Whether treatment providers will adopt the routine practice of distributing naloxone to outgoing clients remains to be seen, but early attempts show promise. Ten years ago, tiny Wilkes County, North Carolina, had the third-highest overdose rate in the nation. This was mostly due to a large blue-collar and elderly population, high rates of mixing alcohol with painkillers, and the difficulty of getting ambulances through rural, mountainous terrain. A small nonprofit named Project Lazarus began encouraging physicians to co-prescribe naloxone to opiate-using patients, prisoners leaving incarceration facilities, and treatment and detoxification centers. Overdoses in Wilkes County plunged by 69%; the model is now being adopted statewide, including at Womack Army Medical Center, Ft. Bragg, in a program called Operation Opioid SAFE. Project Lazarus and the North Carolina Harm Reduction Coalition, a nonprofit that advocates for saner drug policy (where I am program coordinator), are pushing for overdose prevention legislation in the state that includes 911 Good Samaritan laws, the “standing order” model, and greater naloxone access for law enforcement, community programs and treatment facilities.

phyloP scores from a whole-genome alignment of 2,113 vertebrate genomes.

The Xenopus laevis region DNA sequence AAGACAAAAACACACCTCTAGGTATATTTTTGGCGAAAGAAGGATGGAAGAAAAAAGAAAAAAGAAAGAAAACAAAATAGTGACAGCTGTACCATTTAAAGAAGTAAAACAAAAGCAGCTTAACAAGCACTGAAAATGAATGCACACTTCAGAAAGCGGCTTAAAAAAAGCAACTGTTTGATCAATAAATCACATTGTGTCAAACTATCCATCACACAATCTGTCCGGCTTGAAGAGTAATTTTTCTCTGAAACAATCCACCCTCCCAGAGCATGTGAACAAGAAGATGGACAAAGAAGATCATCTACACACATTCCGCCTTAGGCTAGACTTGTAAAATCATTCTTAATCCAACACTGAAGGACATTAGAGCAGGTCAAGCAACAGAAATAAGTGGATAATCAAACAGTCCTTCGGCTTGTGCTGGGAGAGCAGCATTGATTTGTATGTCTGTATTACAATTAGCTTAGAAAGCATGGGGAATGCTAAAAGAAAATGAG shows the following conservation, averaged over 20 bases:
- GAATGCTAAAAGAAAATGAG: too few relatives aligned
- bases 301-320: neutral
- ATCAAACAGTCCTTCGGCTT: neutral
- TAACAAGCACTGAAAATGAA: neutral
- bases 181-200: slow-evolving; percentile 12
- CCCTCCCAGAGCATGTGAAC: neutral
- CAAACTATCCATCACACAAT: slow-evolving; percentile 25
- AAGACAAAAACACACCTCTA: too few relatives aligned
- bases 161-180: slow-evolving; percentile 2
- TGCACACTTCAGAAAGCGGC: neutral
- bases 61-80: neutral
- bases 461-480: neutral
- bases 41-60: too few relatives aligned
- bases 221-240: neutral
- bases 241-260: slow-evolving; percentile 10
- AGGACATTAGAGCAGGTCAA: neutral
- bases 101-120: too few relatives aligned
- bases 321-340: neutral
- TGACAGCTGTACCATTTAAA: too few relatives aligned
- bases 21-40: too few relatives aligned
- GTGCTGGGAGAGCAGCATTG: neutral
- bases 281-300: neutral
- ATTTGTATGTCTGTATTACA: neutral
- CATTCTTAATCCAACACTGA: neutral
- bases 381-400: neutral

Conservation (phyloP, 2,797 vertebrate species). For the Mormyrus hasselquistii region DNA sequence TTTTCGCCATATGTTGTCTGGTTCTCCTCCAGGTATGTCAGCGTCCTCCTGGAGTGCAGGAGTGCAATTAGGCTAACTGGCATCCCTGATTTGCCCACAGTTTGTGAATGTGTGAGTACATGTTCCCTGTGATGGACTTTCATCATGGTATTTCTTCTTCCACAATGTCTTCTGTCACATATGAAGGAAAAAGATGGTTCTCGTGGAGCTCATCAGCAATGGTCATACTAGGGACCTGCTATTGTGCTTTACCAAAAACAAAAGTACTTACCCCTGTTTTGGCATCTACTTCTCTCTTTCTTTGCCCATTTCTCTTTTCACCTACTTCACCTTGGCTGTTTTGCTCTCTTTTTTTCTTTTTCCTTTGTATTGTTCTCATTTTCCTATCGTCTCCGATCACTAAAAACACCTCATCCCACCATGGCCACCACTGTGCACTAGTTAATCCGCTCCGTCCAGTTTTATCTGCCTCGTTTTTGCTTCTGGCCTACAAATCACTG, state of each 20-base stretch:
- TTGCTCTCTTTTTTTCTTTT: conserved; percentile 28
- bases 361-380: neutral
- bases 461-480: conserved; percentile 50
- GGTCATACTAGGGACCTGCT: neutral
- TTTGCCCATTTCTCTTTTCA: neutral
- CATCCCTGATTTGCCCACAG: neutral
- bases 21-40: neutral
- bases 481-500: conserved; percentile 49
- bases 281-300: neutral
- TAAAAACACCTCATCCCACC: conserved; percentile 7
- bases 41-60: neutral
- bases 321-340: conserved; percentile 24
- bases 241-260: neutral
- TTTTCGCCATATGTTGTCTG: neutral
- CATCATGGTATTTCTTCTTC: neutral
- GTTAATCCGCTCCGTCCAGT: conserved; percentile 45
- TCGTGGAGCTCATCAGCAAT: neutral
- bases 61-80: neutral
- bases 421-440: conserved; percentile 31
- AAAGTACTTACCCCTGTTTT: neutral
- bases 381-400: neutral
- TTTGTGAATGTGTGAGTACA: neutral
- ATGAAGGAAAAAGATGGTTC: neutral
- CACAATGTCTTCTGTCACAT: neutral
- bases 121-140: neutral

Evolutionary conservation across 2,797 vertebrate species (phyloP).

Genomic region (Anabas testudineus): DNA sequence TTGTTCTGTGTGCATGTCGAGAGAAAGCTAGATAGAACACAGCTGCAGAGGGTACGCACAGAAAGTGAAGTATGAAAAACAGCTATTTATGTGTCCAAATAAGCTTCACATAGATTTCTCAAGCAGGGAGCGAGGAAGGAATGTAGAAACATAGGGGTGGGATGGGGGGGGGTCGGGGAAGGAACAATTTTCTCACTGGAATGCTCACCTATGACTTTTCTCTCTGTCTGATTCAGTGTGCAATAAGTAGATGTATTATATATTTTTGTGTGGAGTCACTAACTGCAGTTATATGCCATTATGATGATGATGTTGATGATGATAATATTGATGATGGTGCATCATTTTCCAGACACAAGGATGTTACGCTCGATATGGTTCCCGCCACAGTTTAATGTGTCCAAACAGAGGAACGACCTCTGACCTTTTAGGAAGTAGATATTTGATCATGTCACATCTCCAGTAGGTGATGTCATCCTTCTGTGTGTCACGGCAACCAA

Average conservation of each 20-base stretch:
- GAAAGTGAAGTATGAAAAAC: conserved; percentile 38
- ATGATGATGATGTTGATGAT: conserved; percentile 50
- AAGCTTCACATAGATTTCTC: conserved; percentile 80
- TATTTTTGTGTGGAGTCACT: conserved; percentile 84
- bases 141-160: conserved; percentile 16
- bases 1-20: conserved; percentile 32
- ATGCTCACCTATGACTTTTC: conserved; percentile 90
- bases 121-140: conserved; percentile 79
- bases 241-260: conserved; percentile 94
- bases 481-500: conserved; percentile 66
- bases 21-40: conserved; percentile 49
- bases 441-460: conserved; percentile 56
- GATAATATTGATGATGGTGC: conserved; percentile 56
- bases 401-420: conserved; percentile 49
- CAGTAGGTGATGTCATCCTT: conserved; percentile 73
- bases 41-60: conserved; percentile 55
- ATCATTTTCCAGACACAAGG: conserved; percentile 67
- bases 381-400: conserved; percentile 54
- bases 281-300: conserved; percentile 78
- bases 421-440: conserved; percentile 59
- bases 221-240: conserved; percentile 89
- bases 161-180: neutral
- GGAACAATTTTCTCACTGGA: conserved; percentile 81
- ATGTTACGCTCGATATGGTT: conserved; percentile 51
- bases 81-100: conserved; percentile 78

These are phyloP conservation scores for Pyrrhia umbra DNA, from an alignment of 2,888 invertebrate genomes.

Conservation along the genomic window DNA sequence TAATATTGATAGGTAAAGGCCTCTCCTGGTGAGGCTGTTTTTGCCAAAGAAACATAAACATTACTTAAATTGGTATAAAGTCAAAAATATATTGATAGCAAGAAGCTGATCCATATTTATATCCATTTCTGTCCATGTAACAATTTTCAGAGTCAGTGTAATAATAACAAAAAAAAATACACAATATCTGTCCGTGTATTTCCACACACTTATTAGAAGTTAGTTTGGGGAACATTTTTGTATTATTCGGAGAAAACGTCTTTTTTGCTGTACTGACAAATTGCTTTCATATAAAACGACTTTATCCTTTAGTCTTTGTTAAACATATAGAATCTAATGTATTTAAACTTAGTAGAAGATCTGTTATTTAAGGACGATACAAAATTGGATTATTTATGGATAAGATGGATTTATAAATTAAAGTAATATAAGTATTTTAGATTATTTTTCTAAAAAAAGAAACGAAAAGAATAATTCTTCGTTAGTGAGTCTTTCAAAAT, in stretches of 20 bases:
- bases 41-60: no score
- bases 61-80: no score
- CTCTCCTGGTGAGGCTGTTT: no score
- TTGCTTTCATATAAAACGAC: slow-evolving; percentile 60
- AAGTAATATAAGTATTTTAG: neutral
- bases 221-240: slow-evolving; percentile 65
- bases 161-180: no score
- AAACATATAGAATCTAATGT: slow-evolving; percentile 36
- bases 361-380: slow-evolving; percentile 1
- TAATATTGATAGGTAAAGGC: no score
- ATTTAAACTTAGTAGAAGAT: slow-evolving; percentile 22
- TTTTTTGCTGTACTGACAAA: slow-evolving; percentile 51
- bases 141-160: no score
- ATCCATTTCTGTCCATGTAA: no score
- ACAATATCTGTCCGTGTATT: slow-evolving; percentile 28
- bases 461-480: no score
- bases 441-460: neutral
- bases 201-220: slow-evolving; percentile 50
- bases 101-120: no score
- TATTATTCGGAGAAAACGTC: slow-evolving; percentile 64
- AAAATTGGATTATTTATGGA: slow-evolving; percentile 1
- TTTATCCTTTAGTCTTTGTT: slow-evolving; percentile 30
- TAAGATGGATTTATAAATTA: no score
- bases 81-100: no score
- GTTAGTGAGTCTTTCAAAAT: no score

As the prescription epidemic continues to sweep through communities, treatment providers are likely to become increasingly involved in the debate over naloxone access and other solutions to drug overdose. Naloxone won’t cure addiction and it won’t save everyone, but it’s a start. And to approach any big problem, even one as complex and longstanding as addiction and overdose, a big solution has to start somewhere.
Tessie Castillo is the program coordinator at the North Carolina Harm Reduction Coalition. She works, writes and does public speaking on overdose prevention, drug policy, HIV/AIDS, law enforcement and public health.